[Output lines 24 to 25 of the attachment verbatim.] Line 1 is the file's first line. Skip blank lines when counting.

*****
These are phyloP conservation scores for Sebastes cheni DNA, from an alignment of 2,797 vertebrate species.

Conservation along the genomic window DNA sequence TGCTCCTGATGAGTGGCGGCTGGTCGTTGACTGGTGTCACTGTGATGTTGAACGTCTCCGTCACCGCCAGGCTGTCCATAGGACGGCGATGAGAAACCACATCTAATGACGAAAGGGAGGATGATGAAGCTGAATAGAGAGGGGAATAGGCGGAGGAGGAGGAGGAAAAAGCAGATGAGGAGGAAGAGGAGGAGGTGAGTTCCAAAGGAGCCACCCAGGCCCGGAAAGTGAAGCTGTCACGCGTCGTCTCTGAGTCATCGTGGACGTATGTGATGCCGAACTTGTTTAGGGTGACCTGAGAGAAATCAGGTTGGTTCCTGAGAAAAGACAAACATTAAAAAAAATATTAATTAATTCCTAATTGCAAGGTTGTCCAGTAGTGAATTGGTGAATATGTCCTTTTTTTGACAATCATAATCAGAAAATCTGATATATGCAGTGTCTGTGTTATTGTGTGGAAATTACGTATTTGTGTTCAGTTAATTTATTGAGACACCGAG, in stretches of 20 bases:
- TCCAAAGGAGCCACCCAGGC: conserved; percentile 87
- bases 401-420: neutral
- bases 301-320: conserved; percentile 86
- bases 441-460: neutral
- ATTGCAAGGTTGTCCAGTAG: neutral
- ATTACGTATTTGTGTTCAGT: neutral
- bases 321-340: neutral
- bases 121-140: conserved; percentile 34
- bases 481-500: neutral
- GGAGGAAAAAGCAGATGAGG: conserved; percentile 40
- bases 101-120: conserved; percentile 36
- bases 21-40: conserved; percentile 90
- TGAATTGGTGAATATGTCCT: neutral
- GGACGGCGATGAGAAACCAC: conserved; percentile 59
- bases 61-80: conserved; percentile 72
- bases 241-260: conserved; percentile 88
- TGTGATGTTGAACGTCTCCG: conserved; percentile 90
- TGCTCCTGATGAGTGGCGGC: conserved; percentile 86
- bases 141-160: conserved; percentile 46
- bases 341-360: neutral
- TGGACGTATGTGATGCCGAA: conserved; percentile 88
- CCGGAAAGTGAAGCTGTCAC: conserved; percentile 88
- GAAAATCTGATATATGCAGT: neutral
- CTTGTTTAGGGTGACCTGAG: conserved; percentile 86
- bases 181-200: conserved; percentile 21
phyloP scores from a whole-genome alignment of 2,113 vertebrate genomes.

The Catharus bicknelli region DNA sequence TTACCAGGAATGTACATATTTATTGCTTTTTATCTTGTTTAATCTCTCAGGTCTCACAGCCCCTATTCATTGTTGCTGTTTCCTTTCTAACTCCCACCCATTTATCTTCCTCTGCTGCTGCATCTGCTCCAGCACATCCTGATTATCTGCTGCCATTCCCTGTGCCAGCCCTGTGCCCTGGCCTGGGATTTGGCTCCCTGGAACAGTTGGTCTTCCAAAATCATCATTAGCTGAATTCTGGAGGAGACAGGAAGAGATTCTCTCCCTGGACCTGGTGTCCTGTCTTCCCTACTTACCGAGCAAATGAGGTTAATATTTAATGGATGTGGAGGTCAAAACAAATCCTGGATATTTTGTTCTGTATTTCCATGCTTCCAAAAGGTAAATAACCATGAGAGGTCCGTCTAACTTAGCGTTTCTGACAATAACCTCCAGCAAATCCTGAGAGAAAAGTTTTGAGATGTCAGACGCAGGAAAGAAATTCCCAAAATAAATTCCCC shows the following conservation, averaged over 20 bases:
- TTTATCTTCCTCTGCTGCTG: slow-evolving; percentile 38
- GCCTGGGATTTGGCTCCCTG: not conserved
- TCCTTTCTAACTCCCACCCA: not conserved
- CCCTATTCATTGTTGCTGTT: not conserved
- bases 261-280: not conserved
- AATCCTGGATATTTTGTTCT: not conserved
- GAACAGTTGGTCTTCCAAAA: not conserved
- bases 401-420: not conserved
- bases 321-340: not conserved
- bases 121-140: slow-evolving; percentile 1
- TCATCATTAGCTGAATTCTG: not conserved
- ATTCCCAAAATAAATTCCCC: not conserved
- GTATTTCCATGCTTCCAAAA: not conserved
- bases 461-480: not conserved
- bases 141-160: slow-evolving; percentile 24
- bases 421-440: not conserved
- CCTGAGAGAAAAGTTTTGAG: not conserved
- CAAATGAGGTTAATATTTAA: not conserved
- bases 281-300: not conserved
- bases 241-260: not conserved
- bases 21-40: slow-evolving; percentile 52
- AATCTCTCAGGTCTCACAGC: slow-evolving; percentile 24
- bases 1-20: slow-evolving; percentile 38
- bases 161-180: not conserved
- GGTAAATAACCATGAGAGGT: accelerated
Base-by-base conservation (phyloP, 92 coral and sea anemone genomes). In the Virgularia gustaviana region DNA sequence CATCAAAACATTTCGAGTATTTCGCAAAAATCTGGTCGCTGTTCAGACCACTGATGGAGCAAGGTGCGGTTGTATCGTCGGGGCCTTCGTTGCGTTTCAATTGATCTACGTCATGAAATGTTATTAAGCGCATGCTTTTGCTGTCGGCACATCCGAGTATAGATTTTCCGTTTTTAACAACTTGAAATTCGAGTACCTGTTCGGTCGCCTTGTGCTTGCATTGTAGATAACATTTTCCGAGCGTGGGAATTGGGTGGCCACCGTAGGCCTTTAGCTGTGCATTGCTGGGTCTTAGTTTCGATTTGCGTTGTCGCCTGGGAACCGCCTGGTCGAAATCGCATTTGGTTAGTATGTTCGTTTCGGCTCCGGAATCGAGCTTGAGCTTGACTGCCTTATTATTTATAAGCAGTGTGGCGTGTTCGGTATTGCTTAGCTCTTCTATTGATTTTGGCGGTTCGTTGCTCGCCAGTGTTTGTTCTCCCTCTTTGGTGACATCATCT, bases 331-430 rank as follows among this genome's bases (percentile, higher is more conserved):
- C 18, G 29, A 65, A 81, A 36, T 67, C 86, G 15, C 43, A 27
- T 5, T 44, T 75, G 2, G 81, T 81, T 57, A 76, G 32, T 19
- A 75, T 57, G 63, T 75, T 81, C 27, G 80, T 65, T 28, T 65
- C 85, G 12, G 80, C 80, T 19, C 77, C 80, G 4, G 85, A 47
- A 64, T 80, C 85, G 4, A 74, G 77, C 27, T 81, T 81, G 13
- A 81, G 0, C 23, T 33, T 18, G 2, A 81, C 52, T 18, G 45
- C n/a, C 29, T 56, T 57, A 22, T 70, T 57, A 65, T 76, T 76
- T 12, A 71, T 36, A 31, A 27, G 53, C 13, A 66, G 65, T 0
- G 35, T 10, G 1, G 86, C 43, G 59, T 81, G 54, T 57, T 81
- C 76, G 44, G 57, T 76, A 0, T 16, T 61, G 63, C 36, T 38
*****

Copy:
- CCGGAAAGTGAAGCTGTCAC: conserved; percentile 88
- GAAAATCTGATATATGCAGT: neutral